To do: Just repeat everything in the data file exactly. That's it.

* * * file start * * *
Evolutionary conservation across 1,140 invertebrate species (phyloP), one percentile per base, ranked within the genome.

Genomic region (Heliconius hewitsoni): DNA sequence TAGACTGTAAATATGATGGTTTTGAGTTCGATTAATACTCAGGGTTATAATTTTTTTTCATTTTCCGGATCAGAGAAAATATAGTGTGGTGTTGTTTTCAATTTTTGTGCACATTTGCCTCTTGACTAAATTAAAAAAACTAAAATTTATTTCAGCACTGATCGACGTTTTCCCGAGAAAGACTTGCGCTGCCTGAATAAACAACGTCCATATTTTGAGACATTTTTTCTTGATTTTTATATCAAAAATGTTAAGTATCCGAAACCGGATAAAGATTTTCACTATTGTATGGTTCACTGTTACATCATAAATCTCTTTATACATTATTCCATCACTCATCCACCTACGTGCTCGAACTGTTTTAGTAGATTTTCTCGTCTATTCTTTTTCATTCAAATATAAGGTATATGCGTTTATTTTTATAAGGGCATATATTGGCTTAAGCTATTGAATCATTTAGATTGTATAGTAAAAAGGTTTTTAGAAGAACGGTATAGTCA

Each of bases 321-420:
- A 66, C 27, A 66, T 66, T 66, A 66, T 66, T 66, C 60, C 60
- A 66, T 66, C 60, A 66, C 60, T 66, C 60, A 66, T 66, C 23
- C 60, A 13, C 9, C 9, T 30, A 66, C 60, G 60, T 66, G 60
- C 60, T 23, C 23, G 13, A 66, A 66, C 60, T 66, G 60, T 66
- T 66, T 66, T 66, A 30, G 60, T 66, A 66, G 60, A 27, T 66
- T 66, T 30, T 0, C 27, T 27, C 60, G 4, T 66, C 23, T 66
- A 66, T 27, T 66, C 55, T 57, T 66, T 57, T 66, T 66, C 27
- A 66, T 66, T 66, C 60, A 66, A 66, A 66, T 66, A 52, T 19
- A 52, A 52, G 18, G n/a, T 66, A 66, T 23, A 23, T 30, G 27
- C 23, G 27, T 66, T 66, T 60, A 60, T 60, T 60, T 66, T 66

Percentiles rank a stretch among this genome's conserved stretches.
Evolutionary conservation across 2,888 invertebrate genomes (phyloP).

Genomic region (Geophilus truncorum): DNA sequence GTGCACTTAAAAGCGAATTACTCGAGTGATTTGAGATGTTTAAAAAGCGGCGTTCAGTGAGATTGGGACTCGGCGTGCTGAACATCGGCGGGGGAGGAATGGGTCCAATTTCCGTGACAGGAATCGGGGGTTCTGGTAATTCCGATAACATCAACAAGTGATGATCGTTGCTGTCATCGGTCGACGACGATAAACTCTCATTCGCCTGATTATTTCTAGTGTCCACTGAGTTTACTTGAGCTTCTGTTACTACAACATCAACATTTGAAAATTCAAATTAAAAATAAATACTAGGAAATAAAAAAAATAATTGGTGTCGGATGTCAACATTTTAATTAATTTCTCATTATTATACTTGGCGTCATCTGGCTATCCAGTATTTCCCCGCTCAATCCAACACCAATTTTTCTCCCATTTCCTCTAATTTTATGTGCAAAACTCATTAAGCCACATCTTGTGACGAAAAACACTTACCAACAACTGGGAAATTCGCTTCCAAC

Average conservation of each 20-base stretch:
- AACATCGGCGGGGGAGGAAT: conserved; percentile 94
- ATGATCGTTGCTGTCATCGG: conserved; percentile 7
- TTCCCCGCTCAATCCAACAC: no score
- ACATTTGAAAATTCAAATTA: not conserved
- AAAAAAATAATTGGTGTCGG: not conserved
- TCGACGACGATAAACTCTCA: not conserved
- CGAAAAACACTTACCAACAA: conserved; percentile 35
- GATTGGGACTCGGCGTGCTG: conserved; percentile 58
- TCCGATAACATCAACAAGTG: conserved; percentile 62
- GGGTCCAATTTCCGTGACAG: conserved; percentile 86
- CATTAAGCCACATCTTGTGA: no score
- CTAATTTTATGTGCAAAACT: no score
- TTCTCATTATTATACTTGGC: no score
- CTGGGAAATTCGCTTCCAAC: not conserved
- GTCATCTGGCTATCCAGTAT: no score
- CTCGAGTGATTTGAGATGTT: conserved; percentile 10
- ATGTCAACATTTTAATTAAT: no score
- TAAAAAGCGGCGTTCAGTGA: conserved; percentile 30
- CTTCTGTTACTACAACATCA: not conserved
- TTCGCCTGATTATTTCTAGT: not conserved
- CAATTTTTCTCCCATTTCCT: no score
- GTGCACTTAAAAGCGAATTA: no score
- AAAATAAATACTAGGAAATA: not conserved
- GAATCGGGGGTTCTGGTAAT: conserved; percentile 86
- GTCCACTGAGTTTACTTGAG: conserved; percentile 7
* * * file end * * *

Evolutionary conservation across 1,140 invertebrate species (phyloP), one percentile per base, ranked within the genome.

Genomic region (Heliconius hewitsoni): DNA sequence TAGACTGTAAATATGATGGTTTTGAGTTCGATTAATACTCAGGGTTATAATTTTTTTTCATTTTCCGGATCAGAGAAAATATAGTGTGGTGTTGTTTTCAATTTTTGTGCACATTTGCCTCTTGACTAAATTAAAAAAACTAAAATTTATTTCAGCACTGATCGACGTTTTCCCGAGAAAGACTTGCGCTGCCTGAATAAACAACGTCCATATTTTGAGACATTTTTTCTTGATTTTTATATCAAAAATGTTAAGTATCCGAAACCGGATAAAGATTTTCACTATTGTATGGTTCACTGTTACATCATAAATCTCTTTATACATTATTCCATCACTCATCCACCTACGTGCTCGAACTGTTTTAGTAGATTTTCTCGTCTATTCTTTTTCATTCAAATATAAGGTATATGCGTTTATTTTTATAAGGGCATATATTGGCTTAAGCTATTGAATCATTTAGATTGTATAGTAAAAAGGTTTTTAGAAGAACGGTATAGTCA

Each of bases 321-420:
- A 66, C 27, A 66, T 66, T 66, A 66, T 66, T 66, C 60, C 60
- A 66, T 66, C 60, A 66, C 60, T 66, C 60, A 66, T 66, C 23
- C 60, A 13, C 9, C 9, T 30, A 66, C 60, G 60, T 66, G 60
- C 60, T 23, C 23, G 13, A 66, A 66, C 60, T 66, G 60, T 66
- T 66, T 66, T 66, A 30, G 60, T 66, A 66, G 60, A 27, T 66
- T 66, T 30, T 0, C 27, T 27, C 60, G 4, T 66, C 23, T 66
- A 66, T 27, T 66, C 55, T 57, T 66, T 57, T 66, T 66, C 27
- A 66, T 66, T 66, C 60, A 66, A 66, A 66, T 66, A 52, T 19
- A 52, A 52, G 18, G n/a, T 66, A 66, T 23, A 23, T 30, G 27
- C 23, G 27, T 66, T 66, T 60, A 60, T 60, T 60, T 66, T 66

Percentiles rank a stretch among this genome's conserved stretches.
Evolutionary conservation across 2,888 invertebrate genomes (phyloP).

Genomic region (Geophilus truncorum): DNA sequence GTGCACTTAAAAGCGAATTACTCGAGTGATTTGAGATGTTTAAAAAGCGGCGTTCAGTGAGATTGGGACTCGGCGTGCTGAACATCGGCGGGGGAGGAATGGGTCCAATTTCCGTGACAGGAATCGGGGGTTCTGGTAATTCCGATAACATCAACAAGTGATGATCGTTGCTGTCATCGGTCGACGACGATAAACTCTCATTCGCCTGATTATTTCTAGTGTCCACTGAGTTTACTTGAGCTTCTGTTACTACAACATCAACATTTGAAAATTCAAATTAAAAATAAATACTAGGAAATAAAAAAAATAATTGGTGTCGGATGTCAACATTTTAATTAATTTCTCATTATTATACTTGGCGTCATCTGGCTATCCAGTATTTCCCCGCTCAATCCAACACCAATTTTTCTCCCATTTCCTCTAATTTTATGTGCAAAACTCATTAAGCCACATCTTGTGACGAAAAACACTTACCAACAACTGGGAAATTCGCTTCCAAC

Average conservation of each 20-base stretch:
- AACATCGGCGGGGGAGGAAT: conserved; percentile 94
- ATGATCGTTGCTGTCATCGG: conserved; percentile 7
- TTCCCCGCTCAATCCAACAC: no score
- ACATTTGAAAATTCAAATTA: not conserved
- AAAAAAATAATTGGTGTCGG: not conserved
- TCGACGACGATAAACTCTCA: not conserved
- CGAAAAACACTTACCAACAA: conserved; percentile 35
- GATTGGGACTCGGCGTGCTG: conserved; percentile 58
- TCCGATAACATCAACAAGTG: conserved; percentile 62
- GGGTCCAATTTCCGTGACAG: conserved; percentile 86
- CATTAAGCCACATCTTGTGA: no score
- CTAATTTTATGTGCAAAACT: no score
- TTCTCATTATTATACTTGGC: no score
- CTGGGAAATTCGCTTCCAAC: not conserved
- GTCATCTGGCTATCCAGTAT: no score
- CTCGAGTGATTTGAGATGTT: conserved; percentile 10
- ATGTCAACATTTTAATTAAT: no score
- TAAAAAGCGGCGTTCAGTGA: conserved; percentile 30
- CTTCTGTTACTACAACATCA: not conserved
- TTCGCCTGATTATTTCTAGT: not conserved
- CAATTTTTCTCCCATTTCCT: no score
- GTGCACTTAAAAGCGAATTA: no score
- AAAATAAATACTAGGAAATA: not conserved
- GAATCGGGGGTTCTGGTAAT: conserved; percentile 86
- GTCCACTGAGTTTACTTGAG: conserved; percentile 7